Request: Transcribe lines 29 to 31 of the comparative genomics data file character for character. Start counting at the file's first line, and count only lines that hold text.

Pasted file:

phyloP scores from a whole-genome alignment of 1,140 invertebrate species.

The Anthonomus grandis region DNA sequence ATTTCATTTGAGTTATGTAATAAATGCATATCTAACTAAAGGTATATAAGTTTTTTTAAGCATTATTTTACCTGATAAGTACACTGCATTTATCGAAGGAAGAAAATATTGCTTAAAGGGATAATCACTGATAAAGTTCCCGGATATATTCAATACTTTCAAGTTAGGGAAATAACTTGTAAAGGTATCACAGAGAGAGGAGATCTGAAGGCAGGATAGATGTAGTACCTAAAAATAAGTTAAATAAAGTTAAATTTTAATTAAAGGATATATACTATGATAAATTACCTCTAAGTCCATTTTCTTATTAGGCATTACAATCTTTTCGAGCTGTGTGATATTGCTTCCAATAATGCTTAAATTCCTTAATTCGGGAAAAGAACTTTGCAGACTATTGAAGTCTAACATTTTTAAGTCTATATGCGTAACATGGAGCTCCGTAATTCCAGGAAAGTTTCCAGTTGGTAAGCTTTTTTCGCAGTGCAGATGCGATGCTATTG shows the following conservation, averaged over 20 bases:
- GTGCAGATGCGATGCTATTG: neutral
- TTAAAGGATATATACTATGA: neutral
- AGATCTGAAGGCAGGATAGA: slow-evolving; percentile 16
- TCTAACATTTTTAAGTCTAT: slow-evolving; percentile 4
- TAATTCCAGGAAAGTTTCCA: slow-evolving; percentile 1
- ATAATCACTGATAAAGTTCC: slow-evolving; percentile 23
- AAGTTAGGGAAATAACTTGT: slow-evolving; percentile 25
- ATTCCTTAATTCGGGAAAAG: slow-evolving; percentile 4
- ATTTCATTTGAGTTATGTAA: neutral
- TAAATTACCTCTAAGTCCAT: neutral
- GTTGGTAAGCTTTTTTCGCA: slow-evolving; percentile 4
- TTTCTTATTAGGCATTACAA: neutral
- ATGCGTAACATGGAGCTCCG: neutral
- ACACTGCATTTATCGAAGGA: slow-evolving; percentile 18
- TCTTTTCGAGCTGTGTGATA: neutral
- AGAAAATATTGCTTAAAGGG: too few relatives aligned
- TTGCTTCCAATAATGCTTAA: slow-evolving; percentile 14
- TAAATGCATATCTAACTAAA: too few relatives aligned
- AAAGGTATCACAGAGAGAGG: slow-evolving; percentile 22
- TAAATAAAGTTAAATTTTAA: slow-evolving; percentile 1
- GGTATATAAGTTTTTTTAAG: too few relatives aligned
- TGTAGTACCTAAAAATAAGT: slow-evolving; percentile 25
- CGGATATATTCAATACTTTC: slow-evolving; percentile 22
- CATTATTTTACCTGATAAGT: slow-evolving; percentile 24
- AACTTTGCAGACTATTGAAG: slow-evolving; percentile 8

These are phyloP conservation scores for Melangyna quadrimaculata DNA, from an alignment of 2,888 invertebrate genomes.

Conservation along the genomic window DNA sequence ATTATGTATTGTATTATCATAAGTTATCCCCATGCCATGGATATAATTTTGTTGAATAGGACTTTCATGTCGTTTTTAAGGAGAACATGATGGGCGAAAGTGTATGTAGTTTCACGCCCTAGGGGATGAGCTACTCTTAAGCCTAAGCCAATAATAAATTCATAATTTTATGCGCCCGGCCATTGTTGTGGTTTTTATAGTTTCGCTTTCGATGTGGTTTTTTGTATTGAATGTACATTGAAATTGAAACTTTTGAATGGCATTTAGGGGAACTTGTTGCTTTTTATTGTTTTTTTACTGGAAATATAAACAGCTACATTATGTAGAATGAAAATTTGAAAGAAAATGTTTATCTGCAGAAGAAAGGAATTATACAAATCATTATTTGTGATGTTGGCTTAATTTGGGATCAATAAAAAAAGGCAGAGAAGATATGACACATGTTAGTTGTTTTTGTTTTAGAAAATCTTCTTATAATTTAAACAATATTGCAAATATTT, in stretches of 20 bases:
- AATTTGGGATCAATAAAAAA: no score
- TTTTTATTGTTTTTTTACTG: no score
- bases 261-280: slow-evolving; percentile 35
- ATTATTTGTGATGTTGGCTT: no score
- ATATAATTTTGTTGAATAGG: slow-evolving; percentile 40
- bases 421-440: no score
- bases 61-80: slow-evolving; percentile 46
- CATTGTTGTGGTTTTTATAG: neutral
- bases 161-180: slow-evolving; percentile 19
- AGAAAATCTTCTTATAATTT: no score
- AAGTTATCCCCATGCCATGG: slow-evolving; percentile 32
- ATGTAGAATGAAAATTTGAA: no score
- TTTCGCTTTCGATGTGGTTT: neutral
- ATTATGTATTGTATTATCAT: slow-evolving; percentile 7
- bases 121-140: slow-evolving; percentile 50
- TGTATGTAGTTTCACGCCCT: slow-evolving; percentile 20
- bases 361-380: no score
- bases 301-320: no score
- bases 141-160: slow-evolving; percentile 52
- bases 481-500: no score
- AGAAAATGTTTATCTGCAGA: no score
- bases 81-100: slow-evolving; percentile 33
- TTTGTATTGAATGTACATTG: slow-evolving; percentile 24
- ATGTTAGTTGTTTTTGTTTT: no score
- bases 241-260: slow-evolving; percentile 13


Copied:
Conservation along the genomic window DNA sequence ATTATGTATTGTATTATCATAAGTTATCCCCATGCCATGGATATAATTTTGTTGAATAGGACTTTCATGTCGTTTTTAAGGAGAACATGATGGGCGAAAGTGTATGTAGTTTCACGCCCTAGGGGATGAGCTACTCTTAAGCCTAAGCCAATAATAAATTCATAATTTTATGCGCCCGGCCATTGTTGTGGTTTTTATAGTTTCGCTTTCGATGTGGTTTTTTGTATTGAATGTACATTGAAATTGAAACTTTTGAATGGCATTTAGGGGAACTTGTTGCTTTTTATTGTTTTTTTACTGGAAATATAAACAGCTACATTATGTAGAATGAAAATTTGAAAGAAAATGTTTATCTGCAGAAGAAAGGAATTATACAAATCATTATTTGTGATGTTGGCTTAATTTGGGATCAATAAAAAAAGGCAGAGAAGATATGACACATGTTAGTTGTTTTTGTTTTAGAAAATCTTCTTATAATTTAAACAATATTGCAAATATTT, in stretches of 20 bases:
- AATTTGGGATCAATAAAAAA: no score
- TTTTTATTGTTTTTTTACTG: no score